No need to add testosterone to sildenafilBMJ 2012; 345 doi: http://dx.doi.org/10.1136/bmj.e8016 (Published 27 November 2012) Cite this as: BMJ 2012;345:e8016
Erectile dysfunction and low serum concentrations of testosterone often coexist, so researchers designed a double blind placebo controlled trial to test whether men with both should add testosterone gel to their regular treatment with sildenafil. The extra testosterone made no difference to erectile function scores or any other measure of sexual wellbeing in middle aged men, despite serum concentrations of testosterone increasing to within normal limits⇑.
The 140 men spent three to seven weeks optimising their sildenafil before randomisation, then 14 weeks using the same dose of sildenafil plus three tubes a day of testosterone or placebo gel. Their sex lives improved significantly during the run in period. Men in both groups reported similar sexual activity, satisfaction, and quality of life for the rest of the trial. The extra testosterone failed to work for any subgroup identified by age, body mass index, or baseline concentration of testosterone. Adherence was good, although six men dropped out because of side effects. Five were using the active gel.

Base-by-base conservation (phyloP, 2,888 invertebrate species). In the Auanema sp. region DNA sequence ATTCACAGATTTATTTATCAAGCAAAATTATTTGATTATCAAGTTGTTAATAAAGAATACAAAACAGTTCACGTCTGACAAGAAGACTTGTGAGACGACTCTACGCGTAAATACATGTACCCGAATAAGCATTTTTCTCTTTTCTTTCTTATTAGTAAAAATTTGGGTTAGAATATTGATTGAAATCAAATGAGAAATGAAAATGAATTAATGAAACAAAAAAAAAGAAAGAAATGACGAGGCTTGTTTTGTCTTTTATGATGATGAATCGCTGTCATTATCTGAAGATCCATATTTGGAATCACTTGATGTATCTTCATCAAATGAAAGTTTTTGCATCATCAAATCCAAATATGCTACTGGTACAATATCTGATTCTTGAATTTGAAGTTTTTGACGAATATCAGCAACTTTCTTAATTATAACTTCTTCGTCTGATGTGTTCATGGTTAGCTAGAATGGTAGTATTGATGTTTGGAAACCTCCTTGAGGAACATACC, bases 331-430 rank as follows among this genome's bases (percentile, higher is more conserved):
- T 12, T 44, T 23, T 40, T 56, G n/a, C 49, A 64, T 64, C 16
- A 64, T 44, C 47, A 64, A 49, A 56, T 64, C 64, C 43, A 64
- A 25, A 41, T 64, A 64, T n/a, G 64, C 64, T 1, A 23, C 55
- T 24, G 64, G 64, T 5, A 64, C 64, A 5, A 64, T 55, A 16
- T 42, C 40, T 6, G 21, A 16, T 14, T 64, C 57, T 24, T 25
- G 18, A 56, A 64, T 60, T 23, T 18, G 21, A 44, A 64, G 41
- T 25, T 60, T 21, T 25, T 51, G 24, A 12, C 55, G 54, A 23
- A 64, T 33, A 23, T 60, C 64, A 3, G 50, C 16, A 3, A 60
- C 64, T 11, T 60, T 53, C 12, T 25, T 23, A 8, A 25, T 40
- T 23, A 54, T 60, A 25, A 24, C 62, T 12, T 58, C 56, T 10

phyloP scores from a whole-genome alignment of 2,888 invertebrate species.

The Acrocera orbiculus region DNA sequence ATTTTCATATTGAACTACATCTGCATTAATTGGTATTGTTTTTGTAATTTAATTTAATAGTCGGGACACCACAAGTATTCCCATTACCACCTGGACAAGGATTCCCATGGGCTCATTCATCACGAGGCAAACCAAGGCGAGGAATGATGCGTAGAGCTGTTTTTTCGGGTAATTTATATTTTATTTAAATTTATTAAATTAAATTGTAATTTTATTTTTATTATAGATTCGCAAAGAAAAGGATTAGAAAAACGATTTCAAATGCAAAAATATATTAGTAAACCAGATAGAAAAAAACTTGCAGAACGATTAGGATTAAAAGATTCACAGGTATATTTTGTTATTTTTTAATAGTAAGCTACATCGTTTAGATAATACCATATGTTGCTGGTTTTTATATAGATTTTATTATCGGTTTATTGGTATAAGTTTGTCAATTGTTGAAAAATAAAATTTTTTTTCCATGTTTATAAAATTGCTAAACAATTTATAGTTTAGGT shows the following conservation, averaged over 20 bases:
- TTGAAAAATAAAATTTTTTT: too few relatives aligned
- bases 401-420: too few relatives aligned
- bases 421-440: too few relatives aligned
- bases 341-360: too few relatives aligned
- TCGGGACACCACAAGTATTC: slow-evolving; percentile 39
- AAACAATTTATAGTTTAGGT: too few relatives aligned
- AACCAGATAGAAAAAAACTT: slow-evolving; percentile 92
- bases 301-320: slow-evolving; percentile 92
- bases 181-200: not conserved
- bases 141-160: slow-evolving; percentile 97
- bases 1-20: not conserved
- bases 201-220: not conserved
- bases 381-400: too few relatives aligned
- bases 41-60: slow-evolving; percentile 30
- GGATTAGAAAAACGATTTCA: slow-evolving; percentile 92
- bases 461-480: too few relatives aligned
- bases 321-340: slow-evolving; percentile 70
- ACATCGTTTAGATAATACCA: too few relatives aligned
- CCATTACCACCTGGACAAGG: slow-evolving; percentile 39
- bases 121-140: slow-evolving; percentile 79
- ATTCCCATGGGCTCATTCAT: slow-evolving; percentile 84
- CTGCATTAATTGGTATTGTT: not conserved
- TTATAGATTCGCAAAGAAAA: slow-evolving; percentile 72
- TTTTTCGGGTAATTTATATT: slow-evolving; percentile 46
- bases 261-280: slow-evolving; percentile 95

These participants were fairly typical of middle aged men presenting to surgeries and clinics with erectile problems and low concentrations of testosterone, say the researchers. Sildenafil alone worked well for them, and doctors may want to rethink the common practice of routinely adding exogenous testosterone in the hope of even better outcomes.
Cite this as: BMJ 2012;345:e8016